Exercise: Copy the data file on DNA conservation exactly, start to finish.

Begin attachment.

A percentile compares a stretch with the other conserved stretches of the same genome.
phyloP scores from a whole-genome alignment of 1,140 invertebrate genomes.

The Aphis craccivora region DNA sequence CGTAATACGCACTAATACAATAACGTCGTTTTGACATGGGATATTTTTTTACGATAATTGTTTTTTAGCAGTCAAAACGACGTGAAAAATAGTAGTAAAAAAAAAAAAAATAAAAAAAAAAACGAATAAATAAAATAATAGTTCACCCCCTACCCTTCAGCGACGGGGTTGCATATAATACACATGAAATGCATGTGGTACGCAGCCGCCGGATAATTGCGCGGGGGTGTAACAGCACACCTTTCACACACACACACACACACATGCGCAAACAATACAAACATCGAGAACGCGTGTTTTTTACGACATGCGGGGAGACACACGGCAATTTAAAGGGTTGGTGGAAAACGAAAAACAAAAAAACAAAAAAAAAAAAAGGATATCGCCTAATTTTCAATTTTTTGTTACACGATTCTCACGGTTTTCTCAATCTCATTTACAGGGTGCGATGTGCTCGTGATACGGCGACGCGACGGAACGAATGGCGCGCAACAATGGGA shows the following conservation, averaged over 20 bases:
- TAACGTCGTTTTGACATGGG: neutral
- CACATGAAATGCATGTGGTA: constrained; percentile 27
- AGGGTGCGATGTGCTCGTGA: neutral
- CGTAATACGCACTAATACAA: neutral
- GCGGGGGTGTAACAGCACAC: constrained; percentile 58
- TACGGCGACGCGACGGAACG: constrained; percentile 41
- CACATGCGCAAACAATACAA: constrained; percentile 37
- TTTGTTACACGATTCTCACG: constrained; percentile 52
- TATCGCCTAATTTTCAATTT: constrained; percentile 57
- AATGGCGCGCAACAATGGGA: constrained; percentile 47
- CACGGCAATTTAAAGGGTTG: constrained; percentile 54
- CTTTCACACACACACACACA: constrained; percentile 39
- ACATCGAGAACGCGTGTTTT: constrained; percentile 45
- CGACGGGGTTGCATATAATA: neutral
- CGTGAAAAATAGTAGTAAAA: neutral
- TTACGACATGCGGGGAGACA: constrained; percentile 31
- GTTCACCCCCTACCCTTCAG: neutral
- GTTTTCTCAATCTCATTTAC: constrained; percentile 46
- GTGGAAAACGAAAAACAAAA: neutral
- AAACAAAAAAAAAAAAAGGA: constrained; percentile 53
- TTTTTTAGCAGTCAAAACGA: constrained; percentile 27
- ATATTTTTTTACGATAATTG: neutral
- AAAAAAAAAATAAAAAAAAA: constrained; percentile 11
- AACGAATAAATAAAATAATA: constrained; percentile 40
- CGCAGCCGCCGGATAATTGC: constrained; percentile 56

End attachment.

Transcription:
A percentile compares a stretch with the other conserved stretches of the same genome.
phyloP scores from a whole-genome alignment of 1,140 invertebrate genomes.

The Aphis craccivora region DNA sequence CGTAATACGCACTAATACAATAACGTCGTTTTGACATGGGATATTTTTTTACGATAATTGTTTTTTAGCAGTCAAAACGACGTGAAAAATAGTAGTAAAAAAAAAAAAAATAAAAAAAAAAACGAATAAATAAAATAATAGTTCACCCCCTACCCTTCAGCGACGGGGTTGCATATAATACACATGAAATGCATGTGGTACGCAGCCGCCGGATAATTGCGCGGGGGTGTAACAGCACACCTTTCACACACACACACACACACATGCGCAAACAATACAAACATCGAGAACGCGTGTTTTTTACGACATGCGGGGAGACACACGGCAATTTAAAGGGTTGGTGGAAAACGAAAAACAAAAAAACAAAAAAAAAAAAAGGATATCGCCTAATTTTCAATTTTTTGTTACACGATTCTCACGGTTTTCTCAATCTCATTTACAGGGTGCGATGTGCTCGTGATACGGCGACGCGACGGAACGAATGGCGCGCAACAATGGGA shows the following conservation, averaged over 20 bases:
- TAACGTCGTTTTGACATGGG: neutral
- CACATGAAATGCATGTGGTA: constrained; percentile 27
- AGGGTGCGATGTGCTCGTGA: neutral
- CGTAATACGCACTAATACAA: neutral
- GCGGGGGTGTAACAGCACAC: constrained; percentile 58
- TACGGCGACGCGACGGAACG: constrained; percentile 41
- CACATGCGCAAACAATACAA: constrained; percentile 37
- TTTGTTACACGATTCTCACG: constrained; percentile 52
- TATCGCCTAATTTTCAATTT: constrained; percentile 57
- AATGGCGCGCAACAATGGGA: constrained; percentile 47
- CACGGCAATTTAAAGGGTTG: constrained; percentile 54
- CTTTCACACACACACACACA: constrained; percentile 39
- ACATCGAGAACGCGTGTTTT: constrained; percentile 45
- CGACGGGGTTGCATATAATA: neutral
- CGTGAAAAATAGTAGTAAAA: neutral
- TTACGACATGCGGGGAGACA: constrained; percentile 31
- GTTCACCCCCTACCCTTCAG: neutral
- GTTTTCTCAATCTCATTTAC: constrained; percentile 46
- GTGGAAAACGAAAAACAAAA: neutral
- AAACAAAAAAAAAAAAAGGA: constrained; percentile 53
- TTTTTTAGCAGTCAAAACGA: constrained; percentile 27
- ATATTTTTTTACGATAATTG: neutral
- AAAAAAAAAATAAAAAAAAA: constrained; percentile 11
- AACGAATAAATAAAATAATA: constrained; percentile 40
- CGCAGCCGCCGGATAATTGC: constrained; percentile 56